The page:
By  on April 5, 1994

CERNOBBIO, Italy -- Mills were buoyant about spring 1995 business at Ideacomo here last week, although, as at other fabric fairs this season, there were plenty of complaints about the rising costs of raw materials.

Exhibitors at the four-day show, which concluded last Thursday, said prices for wool, cotton and silk had increased about 10 to 15 percent over a year ago, and all agreed that linen had risen even more. One mill executive said the cost of linen fiber had doubled over a year ago.

Another executive, Massimo Bianchi, commercial manager at Terraneo, said, "There has been a lot of speculation in linen, since it's still very popular."

Linen production had come to a near standstill in past seasons, when the fiber wasn't in demand, Bianchi noted, but its popularity reignited with the apparel collections for summer 1994, creating short supply and soaring prices.

To keep a lid on linen prices, most mills are blending the yarn with cotton, rayon and silk. They also said they were making an effort to absorb the overall price increases in raw materials. Nonetheless, some mills reported a 5 to 7 percent increase against last year's price lists.

However, the combination of the weak lira against the dollar and the slow but steady recovery of the U.S economy continued to benefit mills exporting there.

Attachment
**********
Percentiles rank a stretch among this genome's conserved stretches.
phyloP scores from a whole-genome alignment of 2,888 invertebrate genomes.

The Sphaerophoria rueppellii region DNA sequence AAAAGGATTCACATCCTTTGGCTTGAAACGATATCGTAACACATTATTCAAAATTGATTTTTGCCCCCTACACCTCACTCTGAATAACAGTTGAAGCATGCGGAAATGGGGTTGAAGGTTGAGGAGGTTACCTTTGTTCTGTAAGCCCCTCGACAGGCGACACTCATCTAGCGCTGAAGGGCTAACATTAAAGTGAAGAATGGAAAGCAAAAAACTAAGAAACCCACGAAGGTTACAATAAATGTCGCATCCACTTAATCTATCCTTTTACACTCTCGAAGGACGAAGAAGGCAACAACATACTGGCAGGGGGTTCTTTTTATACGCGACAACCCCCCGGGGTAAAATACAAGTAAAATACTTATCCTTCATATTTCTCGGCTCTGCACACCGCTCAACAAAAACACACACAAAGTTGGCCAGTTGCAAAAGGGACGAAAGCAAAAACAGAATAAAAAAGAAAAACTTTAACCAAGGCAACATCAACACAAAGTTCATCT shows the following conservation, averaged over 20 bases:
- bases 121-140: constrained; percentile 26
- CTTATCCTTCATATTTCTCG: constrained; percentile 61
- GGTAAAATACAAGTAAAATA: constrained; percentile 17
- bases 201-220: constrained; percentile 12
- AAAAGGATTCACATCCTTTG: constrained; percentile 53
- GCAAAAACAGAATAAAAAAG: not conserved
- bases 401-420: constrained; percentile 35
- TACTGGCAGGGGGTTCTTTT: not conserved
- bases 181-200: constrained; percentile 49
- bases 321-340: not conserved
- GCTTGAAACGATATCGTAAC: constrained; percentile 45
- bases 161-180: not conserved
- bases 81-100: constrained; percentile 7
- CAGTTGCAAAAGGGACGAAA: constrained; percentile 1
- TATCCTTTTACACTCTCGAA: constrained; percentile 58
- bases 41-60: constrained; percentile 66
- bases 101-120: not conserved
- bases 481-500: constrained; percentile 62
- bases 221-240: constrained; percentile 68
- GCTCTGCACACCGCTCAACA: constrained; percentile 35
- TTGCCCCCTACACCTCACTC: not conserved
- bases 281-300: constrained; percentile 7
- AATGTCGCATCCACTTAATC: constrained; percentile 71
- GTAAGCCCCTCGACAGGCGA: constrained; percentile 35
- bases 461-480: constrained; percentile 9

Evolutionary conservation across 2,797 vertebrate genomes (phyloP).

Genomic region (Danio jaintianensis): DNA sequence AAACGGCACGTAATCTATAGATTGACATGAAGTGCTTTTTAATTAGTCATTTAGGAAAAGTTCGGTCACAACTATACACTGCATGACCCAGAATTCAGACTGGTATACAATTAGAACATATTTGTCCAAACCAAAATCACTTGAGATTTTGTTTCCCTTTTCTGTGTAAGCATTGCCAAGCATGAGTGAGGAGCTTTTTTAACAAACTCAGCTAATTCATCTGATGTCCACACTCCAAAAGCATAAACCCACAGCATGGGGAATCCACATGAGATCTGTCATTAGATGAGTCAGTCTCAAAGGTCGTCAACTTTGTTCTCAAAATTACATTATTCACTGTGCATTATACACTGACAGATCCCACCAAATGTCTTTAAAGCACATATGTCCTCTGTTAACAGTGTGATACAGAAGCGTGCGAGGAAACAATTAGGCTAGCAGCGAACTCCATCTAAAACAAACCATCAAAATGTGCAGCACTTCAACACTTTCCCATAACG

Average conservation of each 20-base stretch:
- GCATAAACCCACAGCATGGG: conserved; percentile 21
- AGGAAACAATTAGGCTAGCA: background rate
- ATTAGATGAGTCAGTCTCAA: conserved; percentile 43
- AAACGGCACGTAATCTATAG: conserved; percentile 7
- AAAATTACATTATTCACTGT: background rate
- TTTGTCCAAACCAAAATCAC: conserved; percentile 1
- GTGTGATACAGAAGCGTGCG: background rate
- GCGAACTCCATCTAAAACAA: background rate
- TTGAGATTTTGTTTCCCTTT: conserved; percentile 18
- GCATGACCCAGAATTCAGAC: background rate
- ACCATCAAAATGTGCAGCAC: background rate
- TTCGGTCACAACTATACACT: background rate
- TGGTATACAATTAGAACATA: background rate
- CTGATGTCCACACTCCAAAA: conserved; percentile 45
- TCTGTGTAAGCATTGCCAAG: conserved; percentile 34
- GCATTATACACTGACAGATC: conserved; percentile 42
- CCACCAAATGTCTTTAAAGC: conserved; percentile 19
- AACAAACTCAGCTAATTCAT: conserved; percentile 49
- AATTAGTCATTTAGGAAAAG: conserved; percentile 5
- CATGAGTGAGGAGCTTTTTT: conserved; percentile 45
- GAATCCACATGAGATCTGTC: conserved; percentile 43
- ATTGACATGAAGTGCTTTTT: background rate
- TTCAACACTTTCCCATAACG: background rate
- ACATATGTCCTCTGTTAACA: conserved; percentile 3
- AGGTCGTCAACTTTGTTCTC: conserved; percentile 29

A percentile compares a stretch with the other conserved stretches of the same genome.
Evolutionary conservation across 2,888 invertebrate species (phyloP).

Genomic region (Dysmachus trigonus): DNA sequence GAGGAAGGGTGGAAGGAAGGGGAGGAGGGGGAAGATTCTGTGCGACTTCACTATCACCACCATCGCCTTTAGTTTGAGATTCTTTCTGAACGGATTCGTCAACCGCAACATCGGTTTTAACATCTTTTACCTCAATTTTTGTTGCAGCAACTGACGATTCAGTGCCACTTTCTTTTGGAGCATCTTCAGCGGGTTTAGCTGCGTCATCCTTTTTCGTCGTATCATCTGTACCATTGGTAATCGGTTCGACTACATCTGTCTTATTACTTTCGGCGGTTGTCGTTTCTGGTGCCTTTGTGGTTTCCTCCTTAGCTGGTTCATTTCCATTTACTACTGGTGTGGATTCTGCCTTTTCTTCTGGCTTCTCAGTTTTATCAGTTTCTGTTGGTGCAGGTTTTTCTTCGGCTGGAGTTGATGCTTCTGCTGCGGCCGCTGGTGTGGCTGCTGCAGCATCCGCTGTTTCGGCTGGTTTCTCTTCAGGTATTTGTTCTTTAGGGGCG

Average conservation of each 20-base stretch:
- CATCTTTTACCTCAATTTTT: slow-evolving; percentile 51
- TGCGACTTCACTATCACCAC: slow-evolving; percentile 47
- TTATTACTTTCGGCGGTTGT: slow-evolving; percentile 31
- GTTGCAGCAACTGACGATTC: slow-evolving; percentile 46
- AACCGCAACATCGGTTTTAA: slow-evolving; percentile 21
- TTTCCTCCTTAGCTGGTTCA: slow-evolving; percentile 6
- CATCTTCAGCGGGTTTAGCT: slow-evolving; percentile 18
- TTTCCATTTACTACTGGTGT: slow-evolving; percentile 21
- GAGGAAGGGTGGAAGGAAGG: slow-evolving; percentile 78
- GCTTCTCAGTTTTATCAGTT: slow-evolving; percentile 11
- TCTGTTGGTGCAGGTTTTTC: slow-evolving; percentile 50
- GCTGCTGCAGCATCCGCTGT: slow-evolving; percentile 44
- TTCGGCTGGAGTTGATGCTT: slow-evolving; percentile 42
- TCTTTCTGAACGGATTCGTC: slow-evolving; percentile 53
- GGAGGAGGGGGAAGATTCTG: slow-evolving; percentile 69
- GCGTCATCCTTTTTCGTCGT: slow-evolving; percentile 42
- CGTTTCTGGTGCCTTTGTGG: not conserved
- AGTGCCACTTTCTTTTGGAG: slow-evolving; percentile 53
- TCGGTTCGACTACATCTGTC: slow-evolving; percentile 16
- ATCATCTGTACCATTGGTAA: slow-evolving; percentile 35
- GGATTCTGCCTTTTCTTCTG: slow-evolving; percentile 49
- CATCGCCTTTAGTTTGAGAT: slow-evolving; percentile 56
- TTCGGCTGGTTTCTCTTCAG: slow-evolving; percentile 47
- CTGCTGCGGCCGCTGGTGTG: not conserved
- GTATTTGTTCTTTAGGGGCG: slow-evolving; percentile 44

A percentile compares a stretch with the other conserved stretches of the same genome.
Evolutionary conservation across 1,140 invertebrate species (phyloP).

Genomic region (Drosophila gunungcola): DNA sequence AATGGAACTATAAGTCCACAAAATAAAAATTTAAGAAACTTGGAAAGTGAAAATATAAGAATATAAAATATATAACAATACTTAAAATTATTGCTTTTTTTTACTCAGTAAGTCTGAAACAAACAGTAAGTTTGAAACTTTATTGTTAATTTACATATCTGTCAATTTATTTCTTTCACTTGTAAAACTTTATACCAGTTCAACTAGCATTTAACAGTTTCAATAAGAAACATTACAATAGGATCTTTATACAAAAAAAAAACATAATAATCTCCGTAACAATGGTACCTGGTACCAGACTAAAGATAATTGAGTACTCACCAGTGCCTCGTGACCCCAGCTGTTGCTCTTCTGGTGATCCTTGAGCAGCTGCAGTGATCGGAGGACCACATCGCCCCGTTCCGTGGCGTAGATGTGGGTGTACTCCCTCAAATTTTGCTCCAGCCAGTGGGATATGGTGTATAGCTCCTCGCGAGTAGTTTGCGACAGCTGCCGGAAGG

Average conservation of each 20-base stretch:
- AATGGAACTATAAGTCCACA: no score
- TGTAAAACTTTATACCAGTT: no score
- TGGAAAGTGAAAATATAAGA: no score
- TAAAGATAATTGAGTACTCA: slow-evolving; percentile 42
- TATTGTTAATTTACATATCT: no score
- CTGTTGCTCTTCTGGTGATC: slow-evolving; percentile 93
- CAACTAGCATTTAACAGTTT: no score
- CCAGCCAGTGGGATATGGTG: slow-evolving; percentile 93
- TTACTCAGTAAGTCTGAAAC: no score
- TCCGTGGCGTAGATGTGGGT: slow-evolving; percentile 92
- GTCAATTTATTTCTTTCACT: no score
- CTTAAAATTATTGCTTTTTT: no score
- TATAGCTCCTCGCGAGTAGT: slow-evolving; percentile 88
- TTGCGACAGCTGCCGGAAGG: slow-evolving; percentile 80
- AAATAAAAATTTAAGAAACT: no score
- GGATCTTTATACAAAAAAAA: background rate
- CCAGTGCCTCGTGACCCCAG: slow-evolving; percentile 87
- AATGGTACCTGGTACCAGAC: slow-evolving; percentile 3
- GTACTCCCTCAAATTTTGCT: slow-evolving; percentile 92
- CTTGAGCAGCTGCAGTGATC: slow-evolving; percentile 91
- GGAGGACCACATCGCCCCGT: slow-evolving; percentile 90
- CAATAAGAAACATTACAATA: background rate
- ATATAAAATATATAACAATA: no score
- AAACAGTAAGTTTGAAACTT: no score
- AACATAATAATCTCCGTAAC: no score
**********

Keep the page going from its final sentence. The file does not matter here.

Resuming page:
"Our U.S. sales are picking up again...because we work well with designer secondary lines and bridge collections," noted Kean Etro, commercial director and textile designer for Etro. "It's interesting to work with American designers because they have tons of new ideas and proposals, and with the strong dollar, they are also buying more expensive, higher-quality fabrics."

In contrast, most executives complained about the mired domestic Italian market, but they noted they are doing good business with Italian designers and apparel companies that export.

Overall attendance for the show dropped against last year's edition, from 3,373 to 3,184, with 21 U.S. visitors making the trip, seven less than last year.

The downturn was attributed to timing, with Ideacomo showing 10 days after Premiere Vision, the Paris fabric fair that ran March 10-14. In past seasons, the fairs were held more closely together. Still, most Ideacomo exhibitors appeared to like the later timing.

To Read the Full Article

Tap into our Global Network

Of Industry Leaders and Designers

load comments
blog comments powered by Disqus